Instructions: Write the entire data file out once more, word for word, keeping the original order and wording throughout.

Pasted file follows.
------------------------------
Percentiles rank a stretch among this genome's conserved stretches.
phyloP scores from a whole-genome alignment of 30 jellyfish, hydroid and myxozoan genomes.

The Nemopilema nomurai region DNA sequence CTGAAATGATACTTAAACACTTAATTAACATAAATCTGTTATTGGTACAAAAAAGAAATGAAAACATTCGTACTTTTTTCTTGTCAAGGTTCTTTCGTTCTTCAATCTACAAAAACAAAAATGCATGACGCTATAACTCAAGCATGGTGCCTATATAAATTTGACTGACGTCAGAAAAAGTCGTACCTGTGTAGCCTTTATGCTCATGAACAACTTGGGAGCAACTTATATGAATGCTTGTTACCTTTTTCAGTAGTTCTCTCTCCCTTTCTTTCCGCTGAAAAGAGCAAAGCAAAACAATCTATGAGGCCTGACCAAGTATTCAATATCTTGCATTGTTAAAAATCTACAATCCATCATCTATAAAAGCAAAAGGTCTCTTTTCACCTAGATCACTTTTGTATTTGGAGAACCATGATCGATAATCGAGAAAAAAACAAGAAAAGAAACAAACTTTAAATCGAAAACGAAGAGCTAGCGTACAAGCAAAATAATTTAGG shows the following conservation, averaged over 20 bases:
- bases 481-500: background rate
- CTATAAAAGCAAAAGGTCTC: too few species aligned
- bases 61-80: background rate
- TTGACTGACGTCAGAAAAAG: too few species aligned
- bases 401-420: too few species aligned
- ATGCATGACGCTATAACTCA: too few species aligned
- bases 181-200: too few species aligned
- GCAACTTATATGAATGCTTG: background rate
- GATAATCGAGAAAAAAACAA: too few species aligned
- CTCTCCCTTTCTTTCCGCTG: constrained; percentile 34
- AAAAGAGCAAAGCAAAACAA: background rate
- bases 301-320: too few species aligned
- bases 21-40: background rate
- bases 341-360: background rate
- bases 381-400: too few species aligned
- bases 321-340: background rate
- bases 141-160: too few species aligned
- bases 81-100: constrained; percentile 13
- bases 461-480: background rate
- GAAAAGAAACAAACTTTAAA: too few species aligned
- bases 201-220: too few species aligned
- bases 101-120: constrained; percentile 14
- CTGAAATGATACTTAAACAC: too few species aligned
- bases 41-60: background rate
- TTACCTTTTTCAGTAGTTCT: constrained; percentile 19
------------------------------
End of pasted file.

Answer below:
Percentiles rank a stretch among this genome's conserved stretches.
phyloP scores from a whole-genome alignment of 30 jellyfish, hydroid and myxozoan genomes.

The Nemopilema nomurai region DNA sequence CTGAAATGATACTTAAACACTTAATTAACATAAATCTGTTATTGGTACAAAAAAGAAATGAAAACATTCGTACTTTTTTCTTGTCAAGGTTCTTTCGTTCTTCAATCTACAAAAACAAAAATGCATGACGCTATAACTCAAGCATGGTGCCTATATAAATTTGACTGACGTCAGAAAAAGTCGTACCTGTGTAGCCTTTATGCTCATGAACAACTTGGGAGCAACTTATATGAATGCTTGTTACCTTTTTCAGTAGTTCTCTCTCCCTTTCTTTCCGCTGAAAAGAGCAAAGCAAAACAATCTATGAGGCCTGACCAAGTATTCAATATCTTGCATTGTTAAAAATCTACAATCCATCATCTATAAAAGCAAAAGGTCTCTTTTCACCTAGATCACTTTTGTATTTGGAGAACCATGATCGATAATCGAGAAAAAAACAAGAAAAGAAACAAACTTTAAATCGAAAACGAAGAGCTAGCGTACAAGCAAAATAATTTAGG shows the following conservation, averaged over 20 bases:
- bases 481-500: background rate
- CTATAAAAGCAAAAGGTCTC: too few species aligned
- bases 61-80: background rate
- TTGACTGACGTCAGAAAAAG: too few species aligned
- bases 401-420: too few species aligned
- ATGCATGACGCTATAACTCA: too few species aligned
- bases 181-200: too few species aligned
- GCAACTTATATGAATGCTTG: background rate
- GATAATCGAGAAAAAAACAA: too few species aligned
- CTCTCCCTTTCTTTCCGCTG: constrained; percentile 34
- AAAAGAGCAAAGCAAAACAA: background rate
- bases 301-320: too few species aligned
- bases 21-40: background rate
- bases 341-360: background rate
- bases 381-400: too few species aligned
- bases 321-340: background rate
- bases 141-160: too few species aligned
- bases 81-100: constrained; percentile 13
- bases 461-480: background rate
- GAAAAGAAACAAACTTTAAA: too few species aligned
- bases 201-220: too few species aligned
- bases 101-120: constrained; percentile 14
- CTGAAATGATACTTAAACAC: too few species aligned
- bases 41-60: background rate
- TTACCTTTTTCAGTAGTTCT: constrained; percentile 19